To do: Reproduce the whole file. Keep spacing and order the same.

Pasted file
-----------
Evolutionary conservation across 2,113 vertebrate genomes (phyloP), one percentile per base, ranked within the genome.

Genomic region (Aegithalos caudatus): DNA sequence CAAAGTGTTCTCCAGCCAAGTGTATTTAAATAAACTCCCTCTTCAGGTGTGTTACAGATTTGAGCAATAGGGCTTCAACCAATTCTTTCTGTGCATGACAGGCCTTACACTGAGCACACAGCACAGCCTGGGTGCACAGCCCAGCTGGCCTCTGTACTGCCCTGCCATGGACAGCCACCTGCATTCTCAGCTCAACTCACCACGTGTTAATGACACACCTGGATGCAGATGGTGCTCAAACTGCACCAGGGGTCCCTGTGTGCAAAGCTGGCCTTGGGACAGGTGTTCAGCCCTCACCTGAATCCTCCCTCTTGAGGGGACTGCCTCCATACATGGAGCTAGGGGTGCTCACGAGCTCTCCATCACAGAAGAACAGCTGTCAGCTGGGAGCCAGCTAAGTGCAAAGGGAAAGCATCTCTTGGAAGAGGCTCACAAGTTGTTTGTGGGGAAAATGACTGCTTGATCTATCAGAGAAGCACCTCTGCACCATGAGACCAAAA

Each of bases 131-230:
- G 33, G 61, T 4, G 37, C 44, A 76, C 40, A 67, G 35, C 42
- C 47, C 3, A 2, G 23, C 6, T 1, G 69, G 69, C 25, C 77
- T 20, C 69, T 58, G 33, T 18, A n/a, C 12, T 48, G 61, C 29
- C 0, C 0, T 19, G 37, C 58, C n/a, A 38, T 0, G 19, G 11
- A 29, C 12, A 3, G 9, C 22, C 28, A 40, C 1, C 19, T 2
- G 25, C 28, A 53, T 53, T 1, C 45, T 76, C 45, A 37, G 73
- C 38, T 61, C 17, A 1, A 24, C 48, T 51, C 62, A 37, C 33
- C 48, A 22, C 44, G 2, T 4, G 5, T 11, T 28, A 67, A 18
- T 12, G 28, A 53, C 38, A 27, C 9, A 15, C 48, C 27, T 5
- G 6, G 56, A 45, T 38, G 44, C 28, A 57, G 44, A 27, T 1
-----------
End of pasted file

Evolutionary conservation across 2,113 vertebrate genomes (phyloP), one percentile per base, ranked within the genome.

Genomic region (Aegithalos caudatus): DNA sequence CAAAGTGTTCTCCAGCCAAGTGTATTTAAATAAACTCCCTCTTCAGGTGTGTTACAGATTTGAGCAATAGGGCTTCAACCAATTCTTTCTGTGCATGACAGGCCTTACACTGAGCACACAGCACAGCCTGGGTGCACAGCCCAGCTGGCCTCTGTACTGCCCTGCCATGGACAGCCACCTGCATTCTCAGCTCAACTCACCACGTGTTAATGACACACCTGGATGCAGATGGTGCTCAAACTGCACCAGGGGTCCCTGTGTGCAAAGCTGGCCTTGGGACAGGTGTTCAGCCCTCACCTGAATCCTCCCTCTTGAGGGGACTGCCTCCATACATGGAGCTAGGGGTGCTCACGAGCTCTCCATCACAGAAGAACAGCTGTCAGCTGGGAGCCAGCTAAGTGCAAAGGGAAAGCATCTCTTGGAAGAGGCTCACAAGTTGTTTGTGGGGAAAATGACTGCTTGATCTATCAGAGAAGCACCTCTGCACCATGAGACCAAAA

Each of bases 131-230:
- G 33, G 61, T 4, G 37, C 44, A 76, C 40, A 67, G 35, C 42
- C 47, C 3, A 2, G 23, C 6, T 1, G 69, G 69, C 25, C 77
- T 20, C 69, T 58, G 33, T 18, A n/a, C 12, T 48, G 61, C 29
- C 0, C 0, T 19, G 37, C 58, C n/a, A 38, T 0, G 19, G 11
- A 29, C 12, A 3, G 9, C 22, C 28, A 40, C 1, C 19, T 2
- G 25, C 28, A 53, T 53, T 1, C 45, T 76, C 45, A 37, G 73
- C 38, T 61, C 17, A 1, A 24, C 48, T 51, C 62, A 37, C 33
- C 48, A 22, C 44, G 2, T 4, G 5, T 11, T 28, A 67, A 18
- T 12, G 28, A 53, C 38, A 27, C 9, A 15, C 48, C 27, T 5
- G 6, G 56, A 45, T 38, G 44, C 28, A 57, G 44, A 27, T 1